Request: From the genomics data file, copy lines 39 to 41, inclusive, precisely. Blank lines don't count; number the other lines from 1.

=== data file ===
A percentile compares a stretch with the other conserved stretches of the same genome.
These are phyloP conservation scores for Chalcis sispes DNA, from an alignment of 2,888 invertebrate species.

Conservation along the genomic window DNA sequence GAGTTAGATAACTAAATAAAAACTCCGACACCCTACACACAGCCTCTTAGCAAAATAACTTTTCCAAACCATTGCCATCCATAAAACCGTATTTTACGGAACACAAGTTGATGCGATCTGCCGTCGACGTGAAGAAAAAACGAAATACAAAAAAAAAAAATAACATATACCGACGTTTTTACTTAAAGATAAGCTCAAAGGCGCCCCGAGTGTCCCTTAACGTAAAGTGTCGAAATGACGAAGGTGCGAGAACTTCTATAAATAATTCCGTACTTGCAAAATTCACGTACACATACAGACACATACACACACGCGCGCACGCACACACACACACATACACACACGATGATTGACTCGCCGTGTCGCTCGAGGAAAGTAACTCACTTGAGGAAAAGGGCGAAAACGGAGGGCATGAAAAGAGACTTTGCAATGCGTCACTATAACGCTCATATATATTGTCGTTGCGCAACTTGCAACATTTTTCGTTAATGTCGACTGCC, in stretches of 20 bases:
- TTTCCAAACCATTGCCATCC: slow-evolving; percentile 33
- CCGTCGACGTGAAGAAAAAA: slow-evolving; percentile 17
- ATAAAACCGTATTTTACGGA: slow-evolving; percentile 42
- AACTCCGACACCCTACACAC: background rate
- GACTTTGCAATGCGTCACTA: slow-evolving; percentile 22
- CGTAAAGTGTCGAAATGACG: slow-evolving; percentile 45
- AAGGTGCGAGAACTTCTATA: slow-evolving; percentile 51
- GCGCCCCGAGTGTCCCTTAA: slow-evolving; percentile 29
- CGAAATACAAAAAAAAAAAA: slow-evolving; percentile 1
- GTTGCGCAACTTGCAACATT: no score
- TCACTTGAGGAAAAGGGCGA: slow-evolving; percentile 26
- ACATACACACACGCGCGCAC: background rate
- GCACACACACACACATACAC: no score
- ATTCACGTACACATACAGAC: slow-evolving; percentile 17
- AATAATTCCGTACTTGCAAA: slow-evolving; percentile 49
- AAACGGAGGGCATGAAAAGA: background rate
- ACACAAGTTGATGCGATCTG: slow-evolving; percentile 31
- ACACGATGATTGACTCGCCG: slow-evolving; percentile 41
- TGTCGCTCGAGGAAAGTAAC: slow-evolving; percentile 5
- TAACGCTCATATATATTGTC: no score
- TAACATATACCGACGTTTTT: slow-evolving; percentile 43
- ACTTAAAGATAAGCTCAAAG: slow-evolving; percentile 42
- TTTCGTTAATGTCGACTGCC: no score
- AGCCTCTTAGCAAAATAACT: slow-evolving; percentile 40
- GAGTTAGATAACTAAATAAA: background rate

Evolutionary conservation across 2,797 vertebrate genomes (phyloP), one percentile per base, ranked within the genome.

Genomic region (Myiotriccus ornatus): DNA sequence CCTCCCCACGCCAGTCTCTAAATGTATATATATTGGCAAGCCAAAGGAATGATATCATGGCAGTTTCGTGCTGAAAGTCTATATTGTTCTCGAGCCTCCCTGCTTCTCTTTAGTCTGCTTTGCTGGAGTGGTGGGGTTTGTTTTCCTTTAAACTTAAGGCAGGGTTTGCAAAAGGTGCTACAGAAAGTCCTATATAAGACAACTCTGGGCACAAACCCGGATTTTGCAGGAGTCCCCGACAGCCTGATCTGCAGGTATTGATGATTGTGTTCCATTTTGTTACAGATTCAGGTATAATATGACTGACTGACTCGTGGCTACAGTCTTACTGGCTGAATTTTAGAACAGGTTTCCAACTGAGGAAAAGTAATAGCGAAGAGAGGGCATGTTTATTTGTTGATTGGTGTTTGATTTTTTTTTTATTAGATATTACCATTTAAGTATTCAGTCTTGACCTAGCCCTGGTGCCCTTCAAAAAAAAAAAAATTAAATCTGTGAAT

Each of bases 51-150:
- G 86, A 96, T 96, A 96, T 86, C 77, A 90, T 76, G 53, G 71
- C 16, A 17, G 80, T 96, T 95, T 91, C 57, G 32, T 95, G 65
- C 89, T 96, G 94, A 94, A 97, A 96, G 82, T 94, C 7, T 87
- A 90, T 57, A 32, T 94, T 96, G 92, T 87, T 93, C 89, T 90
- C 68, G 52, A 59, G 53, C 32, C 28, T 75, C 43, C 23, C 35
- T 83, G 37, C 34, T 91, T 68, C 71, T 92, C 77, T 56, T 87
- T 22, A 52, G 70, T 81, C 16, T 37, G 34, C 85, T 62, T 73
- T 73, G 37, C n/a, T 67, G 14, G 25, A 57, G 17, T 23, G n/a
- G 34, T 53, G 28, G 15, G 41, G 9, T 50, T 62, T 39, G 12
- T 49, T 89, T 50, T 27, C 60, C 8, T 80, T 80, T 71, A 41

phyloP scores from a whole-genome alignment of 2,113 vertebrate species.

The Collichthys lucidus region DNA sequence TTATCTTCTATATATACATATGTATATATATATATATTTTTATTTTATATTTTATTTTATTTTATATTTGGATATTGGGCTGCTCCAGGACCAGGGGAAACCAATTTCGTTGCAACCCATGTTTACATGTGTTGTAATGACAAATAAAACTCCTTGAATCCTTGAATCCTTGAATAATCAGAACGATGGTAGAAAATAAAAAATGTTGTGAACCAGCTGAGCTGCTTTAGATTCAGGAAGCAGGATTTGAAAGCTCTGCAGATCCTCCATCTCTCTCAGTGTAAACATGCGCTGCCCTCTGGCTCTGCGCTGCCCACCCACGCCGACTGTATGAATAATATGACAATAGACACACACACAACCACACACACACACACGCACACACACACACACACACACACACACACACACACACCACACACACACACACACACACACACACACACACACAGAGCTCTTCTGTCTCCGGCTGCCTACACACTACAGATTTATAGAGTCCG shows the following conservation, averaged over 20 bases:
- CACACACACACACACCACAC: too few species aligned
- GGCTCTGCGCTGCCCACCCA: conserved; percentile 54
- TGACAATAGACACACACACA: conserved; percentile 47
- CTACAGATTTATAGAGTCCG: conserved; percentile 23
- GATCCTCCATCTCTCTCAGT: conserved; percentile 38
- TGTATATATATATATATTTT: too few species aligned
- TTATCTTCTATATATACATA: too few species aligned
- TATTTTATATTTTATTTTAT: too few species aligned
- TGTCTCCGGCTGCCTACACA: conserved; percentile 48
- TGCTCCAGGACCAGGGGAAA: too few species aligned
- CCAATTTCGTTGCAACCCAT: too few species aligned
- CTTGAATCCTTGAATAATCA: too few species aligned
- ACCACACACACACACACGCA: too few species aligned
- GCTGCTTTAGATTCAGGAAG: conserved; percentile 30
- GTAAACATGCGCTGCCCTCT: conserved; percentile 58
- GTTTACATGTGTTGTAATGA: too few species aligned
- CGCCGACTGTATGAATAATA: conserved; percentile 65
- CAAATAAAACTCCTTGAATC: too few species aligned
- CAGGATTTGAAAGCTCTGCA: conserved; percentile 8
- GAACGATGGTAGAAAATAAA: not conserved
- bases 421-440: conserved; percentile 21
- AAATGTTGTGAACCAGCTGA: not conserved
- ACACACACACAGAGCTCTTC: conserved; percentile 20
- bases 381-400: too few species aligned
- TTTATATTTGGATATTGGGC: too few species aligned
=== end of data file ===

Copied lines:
- T 73, G 37, C n/a, T 67, G 14, G 25, A 57, G 17, T 23, G n/a
- G 34, T 53, G 28, G 15, G 41, G 9, T 50, T 62, T 39, G 12
- T 49, T 89, T 50, T 27, C 60, C 8, T 80, T 80, T 71, A 41